Unemployment edges down to 8.5%, 200K jobs added

The US economy got off to a good start in 2012, thanks to a December increase in hiring that exceeded population growth in working-age adults, even after seasonal adjustments.  According to the Bureau of Labor Statistics, the economy added 200,000 jobs and the jobless rate dropped by a tenth of a point to 8.5%:

Nonfarm payroll employment rose by 200,000 in December, and the unemployment rate, at 8.5 percent, continued to trend down, the U.S. Bureau of Labor Statistics reported today. Job gains occurred in transportation and warehousing, retail trade, manufacturing, health care, and mining.

The BLS recalculated its seasonal adjustments at the end of the year and re-reported jobless rate results for the last four years. This turned out to be a rather mild recalculation; it raised the rate in more months over the last year than it lowered, but the difference in every month was no greater than a tenth of a point. November’s rate went from 8.6% to 8.7%.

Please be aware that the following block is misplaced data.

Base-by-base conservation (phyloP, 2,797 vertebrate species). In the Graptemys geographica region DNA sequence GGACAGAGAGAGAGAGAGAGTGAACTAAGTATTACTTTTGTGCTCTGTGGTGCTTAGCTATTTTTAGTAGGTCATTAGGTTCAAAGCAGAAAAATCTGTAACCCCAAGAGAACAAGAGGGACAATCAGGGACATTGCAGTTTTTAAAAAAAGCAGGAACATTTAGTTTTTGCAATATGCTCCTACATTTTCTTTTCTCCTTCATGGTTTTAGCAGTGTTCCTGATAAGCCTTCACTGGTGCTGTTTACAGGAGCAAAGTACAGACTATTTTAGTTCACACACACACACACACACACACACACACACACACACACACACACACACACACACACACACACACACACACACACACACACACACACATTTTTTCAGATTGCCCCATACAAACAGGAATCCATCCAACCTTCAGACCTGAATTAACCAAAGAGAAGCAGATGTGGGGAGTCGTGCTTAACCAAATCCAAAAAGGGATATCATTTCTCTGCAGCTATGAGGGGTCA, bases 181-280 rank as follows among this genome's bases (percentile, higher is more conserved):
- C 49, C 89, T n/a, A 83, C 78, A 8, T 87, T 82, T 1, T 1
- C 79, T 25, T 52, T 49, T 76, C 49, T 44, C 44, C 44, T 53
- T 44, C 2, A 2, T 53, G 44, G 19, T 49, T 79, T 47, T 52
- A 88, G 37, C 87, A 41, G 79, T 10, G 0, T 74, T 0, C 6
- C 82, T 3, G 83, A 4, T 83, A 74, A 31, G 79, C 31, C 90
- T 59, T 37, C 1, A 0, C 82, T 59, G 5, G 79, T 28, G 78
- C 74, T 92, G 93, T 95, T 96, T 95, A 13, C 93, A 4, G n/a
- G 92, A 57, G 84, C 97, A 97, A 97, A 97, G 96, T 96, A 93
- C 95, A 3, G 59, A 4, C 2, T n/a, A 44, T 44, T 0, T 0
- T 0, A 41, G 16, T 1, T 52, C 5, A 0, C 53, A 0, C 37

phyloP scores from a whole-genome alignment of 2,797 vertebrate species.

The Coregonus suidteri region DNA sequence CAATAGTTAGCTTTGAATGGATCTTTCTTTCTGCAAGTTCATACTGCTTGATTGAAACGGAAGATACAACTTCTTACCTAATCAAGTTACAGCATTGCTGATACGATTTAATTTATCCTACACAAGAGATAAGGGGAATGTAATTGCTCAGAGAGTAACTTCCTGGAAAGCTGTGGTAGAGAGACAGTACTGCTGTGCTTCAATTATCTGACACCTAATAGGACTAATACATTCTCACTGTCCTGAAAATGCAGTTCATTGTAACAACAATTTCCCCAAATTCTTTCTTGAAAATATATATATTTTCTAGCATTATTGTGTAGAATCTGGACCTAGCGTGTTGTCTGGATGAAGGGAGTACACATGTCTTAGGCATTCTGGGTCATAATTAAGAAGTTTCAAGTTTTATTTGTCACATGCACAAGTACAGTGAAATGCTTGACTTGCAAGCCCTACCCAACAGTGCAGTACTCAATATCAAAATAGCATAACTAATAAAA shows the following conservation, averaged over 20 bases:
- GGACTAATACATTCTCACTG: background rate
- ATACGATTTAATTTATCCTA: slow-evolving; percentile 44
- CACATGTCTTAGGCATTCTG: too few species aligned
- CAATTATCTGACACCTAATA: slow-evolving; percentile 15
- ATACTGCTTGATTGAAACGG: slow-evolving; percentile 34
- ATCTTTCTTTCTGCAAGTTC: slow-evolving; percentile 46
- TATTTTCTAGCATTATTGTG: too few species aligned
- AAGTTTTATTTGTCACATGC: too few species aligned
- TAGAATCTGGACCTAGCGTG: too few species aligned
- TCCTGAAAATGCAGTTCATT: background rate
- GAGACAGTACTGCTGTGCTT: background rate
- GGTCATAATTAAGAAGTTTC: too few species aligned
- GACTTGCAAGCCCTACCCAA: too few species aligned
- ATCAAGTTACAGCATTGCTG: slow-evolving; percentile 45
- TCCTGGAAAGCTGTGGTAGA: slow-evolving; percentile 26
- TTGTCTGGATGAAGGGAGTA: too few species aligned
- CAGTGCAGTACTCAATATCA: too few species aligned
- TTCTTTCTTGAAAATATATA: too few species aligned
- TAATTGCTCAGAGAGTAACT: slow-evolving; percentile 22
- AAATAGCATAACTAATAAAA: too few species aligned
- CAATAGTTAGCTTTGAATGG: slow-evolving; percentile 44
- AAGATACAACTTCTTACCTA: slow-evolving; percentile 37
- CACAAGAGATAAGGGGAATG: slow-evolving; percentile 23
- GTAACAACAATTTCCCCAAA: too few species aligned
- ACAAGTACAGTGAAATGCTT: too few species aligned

There are a few interesting points to note.  Even though the rate of initial weekly jobless claims has declined over the last few weeks, ther has been an increase of 150,000 people unemployed for five weeks or less.  The numbers declined slightly in all other time frames, but that’s something to watch.  The civilian population participation rate hasn’t changed at all from the 64.0% of last month, which remains the lowest level since the Reagan years and which keeps the jobless rate artificially low.  The civilian labor force — all the employed and all those seeking employment — actually declined by 50,000 people since November.  However, the U-6 measure of “real” unemployment dropped from 15.6% in November to 15.2% in December, which is the lowest in three years.

It’s a pretty good but not spectacular result.  In order to gain jobs, we have to net more than 125,000 jobs added each month.  At this rate, it would take 40 months to add 3 million jobs over and above population growth.  I’d rather go in that direction than the opposite, but we need a lot more robust job creation than this to get people back to work.